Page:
Ever considered hiring a PR firm or publicist to help promote your business?
For many years, I put kibble in the bowls (aka “brought home the bacon”) primarily by doing PR. I was never one of those spin-master, flack types. I just crafted solid news stories for clients (primarily manufacturers or corporations with national audiences), built relationships with editors and earned my monthly retainers by landing measurable media coverage (insert audible sigh and nostalgic string music).
In the last three years, PR has morphed dramatically in response to the altered nature of journalism. Used to be, my network of editorial connections held valuable equity. I signed clients based on the merit of my “in” with those who held the pens. Then, many of the editors with whom I’d worked for years got laid off, publications shuttered, and I adapted my career path responsively. I took to social media, blogging and online video to become the media for my clients, to tell their stories in their own forums.
Now that I’m my own business, I don’t top bill the “PR” side of me because most clients simply don’t have the money or patience it takes to earn coverage through sustained media relations efforts. There’s still great coverage to be had, but it takes time and persistence to build relationships, forge story opportunities and snag the big mentions as they come around.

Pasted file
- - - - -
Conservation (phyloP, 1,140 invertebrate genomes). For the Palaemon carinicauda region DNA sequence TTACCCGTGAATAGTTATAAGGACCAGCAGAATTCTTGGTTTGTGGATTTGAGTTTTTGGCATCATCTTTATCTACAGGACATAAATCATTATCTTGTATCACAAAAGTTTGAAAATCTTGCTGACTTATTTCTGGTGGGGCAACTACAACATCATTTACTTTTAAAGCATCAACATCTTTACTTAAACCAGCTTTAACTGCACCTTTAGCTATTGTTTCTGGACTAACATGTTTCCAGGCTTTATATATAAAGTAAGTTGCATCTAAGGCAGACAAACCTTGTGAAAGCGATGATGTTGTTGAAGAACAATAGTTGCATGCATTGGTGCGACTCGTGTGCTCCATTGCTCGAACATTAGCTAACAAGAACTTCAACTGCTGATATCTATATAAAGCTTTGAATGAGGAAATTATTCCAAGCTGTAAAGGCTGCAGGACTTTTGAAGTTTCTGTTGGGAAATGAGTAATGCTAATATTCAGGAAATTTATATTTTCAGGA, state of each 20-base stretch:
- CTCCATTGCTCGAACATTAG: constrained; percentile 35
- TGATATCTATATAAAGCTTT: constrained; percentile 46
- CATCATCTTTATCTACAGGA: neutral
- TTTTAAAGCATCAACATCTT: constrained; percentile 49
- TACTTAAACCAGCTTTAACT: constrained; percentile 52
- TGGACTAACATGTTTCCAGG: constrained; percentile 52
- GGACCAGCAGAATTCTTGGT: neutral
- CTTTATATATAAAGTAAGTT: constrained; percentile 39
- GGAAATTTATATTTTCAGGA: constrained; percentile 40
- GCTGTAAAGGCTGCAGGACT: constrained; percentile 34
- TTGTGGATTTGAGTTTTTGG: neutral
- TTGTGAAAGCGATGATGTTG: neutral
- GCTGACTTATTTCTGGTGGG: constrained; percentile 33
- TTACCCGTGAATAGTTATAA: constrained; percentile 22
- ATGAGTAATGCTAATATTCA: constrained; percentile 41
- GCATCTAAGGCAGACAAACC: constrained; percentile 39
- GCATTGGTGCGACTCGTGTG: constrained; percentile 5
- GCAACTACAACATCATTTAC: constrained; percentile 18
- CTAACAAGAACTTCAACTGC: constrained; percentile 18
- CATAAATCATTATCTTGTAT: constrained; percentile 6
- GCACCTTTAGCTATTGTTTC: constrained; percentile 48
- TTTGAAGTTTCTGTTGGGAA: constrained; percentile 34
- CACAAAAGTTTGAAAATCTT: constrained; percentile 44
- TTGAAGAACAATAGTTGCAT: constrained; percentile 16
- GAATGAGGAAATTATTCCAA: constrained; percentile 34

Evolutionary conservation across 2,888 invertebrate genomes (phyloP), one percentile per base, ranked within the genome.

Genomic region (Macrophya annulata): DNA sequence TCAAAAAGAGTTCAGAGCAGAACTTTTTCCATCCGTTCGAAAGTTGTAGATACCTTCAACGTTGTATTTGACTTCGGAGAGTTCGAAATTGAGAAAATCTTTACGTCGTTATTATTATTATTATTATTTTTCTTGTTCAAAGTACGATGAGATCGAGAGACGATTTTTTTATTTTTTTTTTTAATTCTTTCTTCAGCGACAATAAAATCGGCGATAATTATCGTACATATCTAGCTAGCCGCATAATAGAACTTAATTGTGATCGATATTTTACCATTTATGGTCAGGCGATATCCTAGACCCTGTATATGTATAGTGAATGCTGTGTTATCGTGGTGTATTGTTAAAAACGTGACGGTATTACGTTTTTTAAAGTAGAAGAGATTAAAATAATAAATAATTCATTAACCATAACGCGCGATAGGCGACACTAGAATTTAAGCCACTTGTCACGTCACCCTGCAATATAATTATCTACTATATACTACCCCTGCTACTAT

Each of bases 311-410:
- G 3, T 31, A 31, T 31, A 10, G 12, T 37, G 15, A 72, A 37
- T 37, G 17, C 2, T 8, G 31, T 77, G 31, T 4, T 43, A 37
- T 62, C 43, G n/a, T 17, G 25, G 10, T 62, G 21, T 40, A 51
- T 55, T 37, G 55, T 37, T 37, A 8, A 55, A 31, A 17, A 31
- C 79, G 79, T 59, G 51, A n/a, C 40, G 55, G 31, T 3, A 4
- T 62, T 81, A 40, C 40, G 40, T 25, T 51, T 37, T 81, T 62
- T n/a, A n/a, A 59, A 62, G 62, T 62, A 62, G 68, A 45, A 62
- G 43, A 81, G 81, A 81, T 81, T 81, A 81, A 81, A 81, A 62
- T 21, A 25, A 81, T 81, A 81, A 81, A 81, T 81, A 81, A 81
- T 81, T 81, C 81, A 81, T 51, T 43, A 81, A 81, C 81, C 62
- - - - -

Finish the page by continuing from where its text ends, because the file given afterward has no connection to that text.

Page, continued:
Mind you, I’m really thrilled with the new direction of information creation and dissemination. Because I really enjoy creating content and writing, I’m in my element these days. And I’m a believer that it’s better to connect with a devoted, core audience that wants your news than scatter-shot coverage with some big media outlet that never really hones in on those who care about your products. Just think about the phrase “Public Relations.” Who says the only way to “relate to your public” is by getting on Oprah, for goodness sakes? Relate to your public whenever, wherever you can, and enjoy real results.
If you’re DIYing your PR, I strongly believe social networking is an ideal arena in which you can focus your energies and connect directly with your customers. Through social media, you can convey your information tactfully and practically through ongoing conversation.
Here are some other affordable and potentially effective modes of spreading your news into the new media environment. Simply by getting news ‘out there’, you just might light upon a kismet coverage moment.
Use a news wire to distribute press releases. Specifically, look at Marketwire and PRWeb, as other wire services charge membership fees. I recently sent out a client press release via Marketwire for just $150. For this fee, the release went out to media in one major market (in this case, Chicago), as well as nationally to targeted trades that I selected. We got good coverage, and the client was certainly pleased with the results of this minor investment.
If you only care about boosting SEO, look at PRWeb (with packages ranging from $80 – $360). Your story will show up on lots of sites that pull from PRWeb news feeds, and while that doesn’t really count as reputation-building coverage in my book, it’ll spike searchability on the web.